Hacklet 38 – 6502 Projects

The 6502 CPU is probably the most famous of all the 8-bit processors out there, whether in the form of bare chips for homebrew computers, or as slightly modified derivative chips found in everything from the C64, the NES, and the BBC Micro. For this edition of the Hacklet, we’re taking a look at all the 6502-based builds on hackaday.io.


6917521396192751941There aren’t many transistors on a 6502, making it perfect for implementing on an FPGA. [Michael A. Morris] has an Arduino FPGA shield, and his soft-6502 project is called Cameleon. There’s a bunch of SPI Flash and FRAM on board, and the 128kB of (parallel) SRAM on the board is more than enough to handle any computational task you can throw at it.

Since the Cameleon is built on programmable logic, [Michael] thought it would be a good idea to put some of those unused opcodes to use. There are instructions for coprocessor support, and a bunch of instructions specifically designed to make the Forth implementation easier.


4244551421640813832Maybe programmable logic isn’t your thing, and you’d just like a simple computer like the Ohio Scientific or the Apple I. The L-Star is for you. That’s [Jac Goudsmit]’s build featuring a 6502, a Parallax Propeller, and little else.

The Parallax Propeller is a powerful (multi-core!) chip that’s easily capable of handling video out, keyboard in, and serving up the ROM and RAM of a computer. [Jac]’s build does it all beautifully, and if you’re looking for the easiest way to run code on a 6502, this is how you do it.


6502s were found in just about everything, and while poking around at the local e-waste recycler, he stumbled upon something rather interesting. The case badges screamed, “BS medical device”, but after poking around a bit, he figured out this was an MTU-130 system, a machine that was apparently the top of the line in its day.

There’s some weird stuff going on in this machine – 18-bit addressing and 80kB of RAM. So far [Eric] has managed to dump the ROM, and he’s taking a look at the floppy controller board to see if he can figure out how it’s mapped. It’s one thing to figure out what’s broken on an Apple II or C64; those are well documented machines. It’s another thing entirely to figure out a machine very few people have heard of, and we tip our hat to [Eric] and his efforts.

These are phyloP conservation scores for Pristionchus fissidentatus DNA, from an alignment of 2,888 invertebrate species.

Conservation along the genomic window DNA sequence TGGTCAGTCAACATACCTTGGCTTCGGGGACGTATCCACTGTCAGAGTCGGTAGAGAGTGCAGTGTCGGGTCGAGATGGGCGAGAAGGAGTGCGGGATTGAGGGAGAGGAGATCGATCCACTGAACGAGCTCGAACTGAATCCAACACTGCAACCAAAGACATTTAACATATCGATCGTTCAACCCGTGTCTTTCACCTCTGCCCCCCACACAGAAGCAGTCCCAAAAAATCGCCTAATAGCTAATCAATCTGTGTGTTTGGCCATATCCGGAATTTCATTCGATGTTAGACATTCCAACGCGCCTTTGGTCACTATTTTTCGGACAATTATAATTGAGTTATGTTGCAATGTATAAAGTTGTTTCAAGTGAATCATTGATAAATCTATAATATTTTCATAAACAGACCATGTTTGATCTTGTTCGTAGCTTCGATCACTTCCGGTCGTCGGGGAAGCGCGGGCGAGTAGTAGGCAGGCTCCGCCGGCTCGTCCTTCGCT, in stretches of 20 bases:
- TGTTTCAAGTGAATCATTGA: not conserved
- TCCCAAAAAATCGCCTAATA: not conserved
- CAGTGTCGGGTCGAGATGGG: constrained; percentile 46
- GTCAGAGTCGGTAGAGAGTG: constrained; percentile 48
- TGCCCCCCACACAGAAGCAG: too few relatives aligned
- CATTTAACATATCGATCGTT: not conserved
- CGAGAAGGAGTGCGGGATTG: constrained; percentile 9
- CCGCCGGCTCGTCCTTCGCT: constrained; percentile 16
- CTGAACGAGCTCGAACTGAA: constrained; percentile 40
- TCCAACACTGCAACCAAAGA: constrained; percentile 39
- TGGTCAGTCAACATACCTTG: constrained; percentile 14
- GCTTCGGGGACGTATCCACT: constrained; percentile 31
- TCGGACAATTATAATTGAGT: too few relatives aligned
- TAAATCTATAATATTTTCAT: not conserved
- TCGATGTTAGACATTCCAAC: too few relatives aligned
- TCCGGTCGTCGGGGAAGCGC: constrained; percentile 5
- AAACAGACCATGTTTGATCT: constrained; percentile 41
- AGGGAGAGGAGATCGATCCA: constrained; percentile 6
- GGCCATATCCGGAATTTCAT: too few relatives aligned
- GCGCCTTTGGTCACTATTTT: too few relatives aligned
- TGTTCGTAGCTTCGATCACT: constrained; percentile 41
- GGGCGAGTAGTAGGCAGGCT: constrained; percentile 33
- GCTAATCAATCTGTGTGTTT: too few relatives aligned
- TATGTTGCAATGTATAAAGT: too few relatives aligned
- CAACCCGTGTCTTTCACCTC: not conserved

4000511410347834190Here’s a build that both does and doesn’t have a 6502 in it. [BladeRunner]’s SheMachine is a single board computer that has a 65c816 in it. The ‘816 is an interesting beast that operates as a standard 6502 until a bit is flipped in one of its registers. After that, it has a 24-bit address space for addressing 16 Megabytes of memory, 16-bit registers, but is still completely backwards compatible with the 6502. Yes, it does have weird interleaved address pins, but we can only imagine what the world would be like if this chip came out a few years earlier…

[BladeRunner] is designing the SheMachine with 1MB of SRAM – more than enough, really – and is mapping all the memory through a CPLD. That’s how you should do it, anyway.

13 thoughts on “Hacklet 38 – 6502 Projects

  1. I wonder if his new opcodes conflict with the 6510, which was the slightly-hacked-up version of the 6502 in the C64. (Commodore ended up owning MOS Technology, which was one of the reasons they could develop new machines faster than some of their competitors. One of the engineers there used to tell the story of finding a bug in his chip design, making the fix and having the new silicon in hand in less than a week.)

    1. Well, first off, he’s implementing something between a 65C02 and a 65816, so it’s already not exactly the same as an NMOS 6502.

      Also, 6510 is the exact same ISA as the 6502. It just adds two memory-mapped registers for the on-die I/O port at $0000 and $0001.

    1. Looks like a variant based on what wiki says:

      The CPU is a Nintendo-custom 5A22 processor, based on a 16-bit 65c816 core. The CPU employs a variable bus speed depending on the memory region being accessed for each instruction cycle: the input clock is divided by 6, 8, or 12 to obtain the bus clock rate. Non-access cycles, most register accesses, and some general accesses use the divisor of 6. WRAM accesses and other general accesses use the divisor of 8. Only the controller port serial-access registers use the divisor of 12.[49]

      http://en.wikipedia.org/wiki/Super_Nintendo_Entertainment_System#Central_processing_unit

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